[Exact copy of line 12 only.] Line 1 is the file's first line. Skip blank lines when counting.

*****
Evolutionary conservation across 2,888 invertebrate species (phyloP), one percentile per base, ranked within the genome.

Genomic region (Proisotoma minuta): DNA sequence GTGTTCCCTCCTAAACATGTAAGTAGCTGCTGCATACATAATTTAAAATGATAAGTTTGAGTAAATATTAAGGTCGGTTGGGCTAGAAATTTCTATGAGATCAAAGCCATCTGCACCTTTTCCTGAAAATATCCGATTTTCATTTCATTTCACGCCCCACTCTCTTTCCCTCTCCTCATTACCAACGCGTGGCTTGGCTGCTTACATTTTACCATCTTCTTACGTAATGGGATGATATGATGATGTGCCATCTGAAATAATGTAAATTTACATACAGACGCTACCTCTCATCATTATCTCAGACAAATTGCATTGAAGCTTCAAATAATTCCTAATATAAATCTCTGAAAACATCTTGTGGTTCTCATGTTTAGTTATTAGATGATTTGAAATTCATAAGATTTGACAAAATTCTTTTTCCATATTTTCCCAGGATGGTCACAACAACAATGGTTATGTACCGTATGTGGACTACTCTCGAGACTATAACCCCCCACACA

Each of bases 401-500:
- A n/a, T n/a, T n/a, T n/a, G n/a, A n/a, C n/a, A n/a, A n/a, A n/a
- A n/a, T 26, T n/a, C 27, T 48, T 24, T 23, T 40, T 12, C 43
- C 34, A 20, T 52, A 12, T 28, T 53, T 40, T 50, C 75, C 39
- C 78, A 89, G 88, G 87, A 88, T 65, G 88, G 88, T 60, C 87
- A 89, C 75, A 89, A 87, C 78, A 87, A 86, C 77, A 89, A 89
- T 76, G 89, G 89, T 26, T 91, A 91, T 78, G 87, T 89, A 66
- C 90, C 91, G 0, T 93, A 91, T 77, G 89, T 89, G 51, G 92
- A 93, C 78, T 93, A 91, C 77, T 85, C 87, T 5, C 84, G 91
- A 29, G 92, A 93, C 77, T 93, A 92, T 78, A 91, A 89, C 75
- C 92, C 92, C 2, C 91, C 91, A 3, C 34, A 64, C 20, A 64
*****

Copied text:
- A 29, G 92, A 93, C 77, T 93, A 92, T 78, A 91, A 89, C 75